William “Bill” Hicks, 85, a former longtime Garrison resident who the first development director of Joseph Papp’s New York Public Theater and an innovative fundraiser who tapped the gay community for friendly political candidates, died Dec. 16 at his home in Pittsboro, North Carolina. His husband, William “Bill” Sadler, was at his side.
He was born on May 25, 1936, the son of Spencer and Elsie (Leidi) Hicks of Long Island. After graduating from Princeton University in 1958, Bill embarked on an acting career. He was accepted at the Stella Adler Studio in Manhattan and later joined Las Vegas and road productions of Gypsy (“I played the rear end of the cow,” he loved to recount), The Boy Friend, Take Her, She’s Mine and The World of Suzie Wong.
Realizing that he “would always play Laertes, never Hamlet,” Bill moved to a front-of-house job at Papp’s New York Shakespeare Festival, where he headed the box office in Central Park. From there he became the first development director of the festival and of Papp’s Public Theatre. During the company’s heady days in the 1960s and 1970s, he helped develop the legendary fundraising parties that would help to underwrite such hits as Hair, A Chorus Line and That Championship Season and draw young stars in the making, such as Glenn Close, Colleen Dewhurst, Morgan Freeman, James Earl Jones, Raul Julia, Kevin Kline, Al Pacino, George C. Scott, Meryl Streep and Sam Waterston.
From the theater, Bill took his fundraising skills to local and statewide politics. He conceived and spearheaded the first large gay fundraiser in New York for his friend Gerry Studds, the Massachusetts congressman, which opened eyes for many that the gay community could be a major source of funds for compatible candidates. He also raised money pro-bono for Lambda Legal Defense in its early days.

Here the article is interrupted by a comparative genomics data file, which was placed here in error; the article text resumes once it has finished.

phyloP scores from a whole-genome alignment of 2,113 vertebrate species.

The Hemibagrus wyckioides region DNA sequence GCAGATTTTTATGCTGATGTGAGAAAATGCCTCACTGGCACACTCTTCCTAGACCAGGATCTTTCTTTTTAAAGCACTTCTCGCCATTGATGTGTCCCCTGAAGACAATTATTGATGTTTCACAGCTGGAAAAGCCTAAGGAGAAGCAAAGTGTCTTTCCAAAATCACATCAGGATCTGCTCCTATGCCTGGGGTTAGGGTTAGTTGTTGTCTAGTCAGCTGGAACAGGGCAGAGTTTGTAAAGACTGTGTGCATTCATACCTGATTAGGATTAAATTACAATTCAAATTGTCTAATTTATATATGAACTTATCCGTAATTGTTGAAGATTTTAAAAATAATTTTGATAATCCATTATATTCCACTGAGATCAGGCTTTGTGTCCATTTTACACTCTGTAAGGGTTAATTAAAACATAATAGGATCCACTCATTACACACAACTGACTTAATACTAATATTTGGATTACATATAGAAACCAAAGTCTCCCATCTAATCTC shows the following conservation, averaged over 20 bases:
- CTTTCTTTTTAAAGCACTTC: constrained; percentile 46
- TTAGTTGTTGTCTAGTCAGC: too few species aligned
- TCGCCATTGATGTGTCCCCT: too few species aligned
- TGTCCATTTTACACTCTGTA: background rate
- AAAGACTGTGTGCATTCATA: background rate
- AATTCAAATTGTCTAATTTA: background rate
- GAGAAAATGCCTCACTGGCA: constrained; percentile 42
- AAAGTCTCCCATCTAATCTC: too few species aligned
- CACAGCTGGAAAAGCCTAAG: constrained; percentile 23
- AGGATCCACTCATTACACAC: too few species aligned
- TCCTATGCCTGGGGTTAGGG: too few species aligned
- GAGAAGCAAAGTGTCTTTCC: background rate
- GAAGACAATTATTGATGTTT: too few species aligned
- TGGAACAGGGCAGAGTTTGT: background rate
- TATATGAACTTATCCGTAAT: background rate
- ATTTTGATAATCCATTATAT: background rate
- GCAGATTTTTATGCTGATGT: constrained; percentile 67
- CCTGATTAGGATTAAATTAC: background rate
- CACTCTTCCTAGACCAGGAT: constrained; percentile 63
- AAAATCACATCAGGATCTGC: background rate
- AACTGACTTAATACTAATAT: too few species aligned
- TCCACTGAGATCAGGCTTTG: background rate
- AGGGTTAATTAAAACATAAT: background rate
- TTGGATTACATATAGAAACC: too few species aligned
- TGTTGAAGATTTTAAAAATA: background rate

In 1968 Bill met his future husband, Bill Sadler, who worked on Wall Street, while on a trip to Puerto Rico. They were together 53 years and known by many simply as “the Bills.”
The Bills bought a weekend home in Garrison in 1995 that eventually became their primary residence. There, Bill found new causes to aid. He and Bill Sadler helped start an endowment for supporting gymnastics at the U.S. Military Academy at West Point that today totals millions of dollars. He was also a board member and president of the Putnam History Museum in Cold Spring.
Bill will be remembered for his droll wit and devilish humor, his mischievous smile and laughter at his own foibles, his ribald stories about himself, his love of books and travel and anything that stimulated his curiosity, and his near encyclopedic memory of film and theater, his husband said. He was known to regale listeners with his takes of encounters with notable women, including Queen Elizabeth, Jacqueline Kennedy Onassis, Marlene Dietrich and Elizabeth Taylor.
Of Finnish descent on his mother’s side and proud of his heritage, blond-haired Bill delighted friends with the singing of Finnish drinking songs. He relished being the Methodist boy who grew up in Hewlett, a heavily Jewish community on the South Shore of Long Island, and his election as president of a local synagogue’s “Sons of Israel.”
In addition to his husband, Bill is survived by a brother, Richard Hicks (Miriam Solomon) of Tucson; his nieces Karen Dennis and Janice Marsh, both of Phoenixville, Pennsylvania, and Kristen Park of Simsbury, Connecticut; and a close friend, David Rhodes of New York City and London.
A memorial service will be held when the pandemic allows.